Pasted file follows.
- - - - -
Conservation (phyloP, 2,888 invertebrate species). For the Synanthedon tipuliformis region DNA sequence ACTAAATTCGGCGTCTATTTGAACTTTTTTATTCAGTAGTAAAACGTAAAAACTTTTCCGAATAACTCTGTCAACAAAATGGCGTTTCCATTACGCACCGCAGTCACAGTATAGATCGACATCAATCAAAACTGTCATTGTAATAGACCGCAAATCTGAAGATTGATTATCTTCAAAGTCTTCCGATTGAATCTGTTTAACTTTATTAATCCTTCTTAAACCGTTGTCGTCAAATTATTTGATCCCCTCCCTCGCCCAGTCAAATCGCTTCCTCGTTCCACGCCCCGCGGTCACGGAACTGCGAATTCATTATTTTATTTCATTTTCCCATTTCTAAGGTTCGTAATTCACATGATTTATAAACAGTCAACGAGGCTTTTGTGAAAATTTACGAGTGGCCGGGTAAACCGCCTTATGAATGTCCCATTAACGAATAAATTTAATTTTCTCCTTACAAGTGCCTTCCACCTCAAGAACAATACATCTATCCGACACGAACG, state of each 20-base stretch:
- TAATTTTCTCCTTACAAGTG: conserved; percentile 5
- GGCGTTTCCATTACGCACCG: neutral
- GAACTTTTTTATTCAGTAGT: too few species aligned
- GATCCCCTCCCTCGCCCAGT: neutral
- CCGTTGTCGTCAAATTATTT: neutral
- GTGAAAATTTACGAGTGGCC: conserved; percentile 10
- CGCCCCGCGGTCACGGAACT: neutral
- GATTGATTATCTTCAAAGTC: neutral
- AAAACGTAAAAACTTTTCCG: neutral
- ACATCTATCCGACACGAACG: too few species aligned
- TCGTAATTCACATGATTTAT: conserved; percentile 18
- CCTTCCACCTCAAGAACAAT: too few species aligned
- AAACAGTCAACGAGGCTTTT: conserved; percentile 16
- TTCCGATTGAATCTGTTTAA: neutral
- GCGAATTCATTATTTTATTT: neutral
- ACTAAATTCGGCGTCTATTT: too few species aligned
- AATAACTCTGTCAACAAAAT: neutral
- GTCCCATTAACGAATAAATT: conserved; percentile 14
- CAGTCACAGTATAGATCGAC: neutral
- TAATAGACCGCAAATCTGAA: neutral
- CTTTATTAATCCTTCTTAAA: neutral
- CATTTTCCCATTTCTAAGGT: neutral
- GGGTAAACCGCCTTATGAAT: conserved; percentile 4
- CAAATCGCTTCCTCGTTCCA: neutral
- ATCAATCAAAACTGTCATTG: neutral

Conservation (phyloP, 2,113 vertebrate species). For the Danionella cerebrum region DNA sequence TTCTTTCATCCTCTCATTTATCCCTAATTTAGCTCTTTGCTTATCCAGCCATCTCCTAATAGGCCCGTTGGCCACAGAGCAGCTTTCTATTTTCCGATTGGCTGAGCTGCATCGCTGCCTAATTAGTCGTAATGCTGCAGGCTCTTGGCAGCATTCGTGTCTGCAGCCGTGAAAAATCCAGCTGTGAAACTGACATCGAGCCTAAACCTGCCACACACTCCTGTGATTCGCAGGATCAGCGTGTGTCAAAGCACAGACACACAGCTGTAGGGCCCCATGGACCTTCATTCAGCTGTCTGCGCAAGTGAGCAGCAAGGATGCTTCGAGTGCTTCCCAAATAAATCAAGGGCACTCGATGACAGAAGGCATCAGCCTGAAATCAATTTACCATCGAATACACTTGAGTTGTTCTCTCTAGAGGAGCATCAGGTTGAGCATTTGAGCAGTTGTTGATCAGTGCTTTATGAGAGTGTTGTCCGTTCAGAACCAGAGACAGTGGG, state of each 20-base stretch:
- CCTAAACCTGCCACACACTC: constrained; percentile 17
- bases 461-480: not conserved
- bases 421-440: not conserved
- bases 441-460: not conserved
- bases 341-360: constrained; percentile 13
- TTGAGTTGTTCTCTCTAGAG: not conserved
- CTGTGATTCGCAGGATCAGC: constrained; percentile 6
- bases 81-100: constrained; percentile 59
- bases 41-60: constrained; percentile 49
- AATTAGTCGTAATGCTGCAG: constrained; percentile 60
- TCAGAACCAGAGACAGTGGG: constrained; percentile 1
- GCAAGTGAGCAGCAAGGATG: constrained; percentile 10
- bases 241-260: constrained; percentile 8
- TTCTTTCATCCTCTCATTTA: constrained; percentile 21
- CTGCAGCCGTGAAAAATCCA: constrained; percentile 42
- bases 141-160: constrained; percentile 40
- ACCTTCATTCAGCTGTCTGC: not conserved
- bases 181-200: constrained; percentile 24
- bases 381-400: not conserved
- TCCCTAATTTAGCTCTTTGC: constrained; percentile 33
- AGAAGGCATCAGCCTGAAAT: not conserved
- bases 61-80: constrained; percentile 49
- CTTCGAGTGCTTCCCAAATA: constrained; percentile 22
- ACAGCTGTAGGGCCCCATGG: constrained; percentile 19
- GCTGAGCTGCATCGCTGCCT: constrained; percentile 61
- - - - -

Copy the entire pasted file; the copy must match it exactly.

Conservation (phyloP, 2,888 invertebrate species). For the Synanthedon tipuliformis region DNA sequence ACTAAATTCGGCGTCTATTTGAACTTTTTTATTCAGTAGTAAAACGTAAAAACTTTTCCGAATAACTCTGTCAACAAAATGGCGTTTCCATTACGCACCGCAGTCACAGTATAGATCGACATCAATCAAAACTGTCATTGTAATAGACCGCAAATCTGAAGATTGATTATCTTCAAAGTCTTCCGATTGAATCTGTTTAACTTTATTAATCCTTCTTAAACCGTTGTCGTCAAATTATTTGATCCCCTCCCTCGCCCAGTCAAATCGCTTCCTCGTTCCACGCCCCGCGGTCACGGAACTGCGAATTCATTATTTTATTTCATTTTCCCATTTCTAAGGTTCGTAATTCACATGATTTATAAACAGTCAACGAGGCTTTTGTGAAAATTTACGAGTGGCCGGGTAAACCGCCTTATGAATGTCCCATTAACGAATAAATTTAATTTTCTCCTTACAAGTGCCTTCCACCTCAAGAACAATACATCTATCCGACACGAACG, state of each 20-base stretch:
- TAATTTTCTCCTTACAAGTG: conserved; percentile 5
- GGCGTTTCCATTACGCACCG: neutral
- GAACTTTTTTATTCAGTAGT: too few species aligned
- GATCCCCTCCCTCGCCCAGT: neutral
- CCGTTGTCGTCAAATTATTT: neutral
- GTGAAAATTTACGAGTGGCC: conserved; percentile 10
- CGCCCCGCGGTCACGGAACT: neutral
- GATTGATTATCTTCAAAGTC: neutral
- AAAACGTAAAAACTTTTCCG: neutral
- ACATCTATCCGACACGAACG: too few species aligned
- TCGTAATTCACATGATTTAT: conserved; percentile 18
- CCTTCCACCTCAAGAACAAT: too few species aligned
- AAACAGTCAACGAGGCTTTT: conserved; percentile 16
- TTCCGATTGAATCTGTTTAA: neutral
- GCGAATTCATTATTTTATTT: neutral
- ACTAAATTCGGCGTCTATTT: too few species aligned
- AATAACTCTGTCAACAAAAT: neutral
- GTCCCATTAACGAATAAATT: conserved; percentile 14
- CAGTCACAGTATAGATCGAC: neutral
- TAATAGACCGCAAATCTGAA: neutral
- CTTTATTAATCCTTCTTAAA: neutral
- CATTTTCCCATTTCTAAGGT: neutral
- GGGTAAACCGCCTTATGAAT: conserved; percentile 4
- CAAATCGCTTCCTCGTTCCA: neutral
- ATCAATCAAAACTGTCATTG: neutral

Conservation (phyloP, 2,113 vertebrate species). For the Danionella cerebrum region DNA sequence TTCTTTCATCCTCTCATTTATCCCTAATTTAGCTCTTTGCTTATCCAGCCATCTCCTAATAGGCCCGTTGGCCACAGAGCAGCTTTCTATTTTCCGATTGGCTGAGCTGCATCGCTGCCTAATTAGTCGTAATGCTGCAGGCTCTTGGCAGCATTCGTGTCTGCAGCCGTGAAAAATCCAGCTGTGAAACTGACATCGAGCCTAAACCTGCCACACACTCCTGTGATTCGCAGGATCAGCGTGTGTCAAAGCACAGACACACAGCTGTAGGGCCCCATGGACCTTCATTCAGCTGTCTGCGCAAGTGAGCAGCAAGGATGCTTCGAGTGCTTCCCAAATAAATCAAGGGCACTCGATGACAGAAGGCATCAGCCTGAAATCAATTTACCATCGAATACACTTGAGTTGTTCTCTCTAGAGGAGCATCAGGTTGAGCATTTGAGCAGTTGTTGATCAGTGCTTTATGAGAGTGTTGTCCGTTCAGAACCAGAGACAGTGGG, state of each 20-base stretch:
- CCTAAACCTGCCACACACTC: constrained; percentile 17
- bases 461-480: not conserved
- bases 421-440: not conserved
- bases 441-460: not conserved
- bases 341-360: constrained; percentile 13
- TTGAGTTGTTCTCTCTAGAG: not conserved
- CTGTGATTCGCAGGATCAGC: constrained; percentile 6
- bases 81-100: constrained; percentile 59
- bases 41-60: constrained; percentile 49
- AATTAGTCGTAATGCTGCAG: constrained; percentile 60
- TCAGAACCAGAGACAGTGGG: constrained; percentile 1
- GCAAGTGAGCAGCAAGGATG: constrained; percentile 10
- bases 241-260: constrained; percentile 8
- TTCTTTCATCCTCTCATTTA: constrained; percentile 21
- CTGCAGCCGTGAAAAATCCA: constrained; percentile 42
- bases 141-160: constrained; percentile 40
- ACCTTCATTCAGCTGTCTGC: not conserved
- bases 181-200: constrained; percentile 24
- bases 381-400: not conserved
- TCCCTAATTTAGCTCTTTGC: constrained; percentile 33
- AGAAGGCATCAGCCTGAAAT: not conserved
- bases 61-80: constrained; percentile 49
- CTTCGAGTGCTTCCCAAATA: constrained; percentile 22
- ACAGCTGTAGGGCCCCATGG: constrained; percentile 19
- GCTGAGCTGCATCGCTGCCT: constrained; percentile 61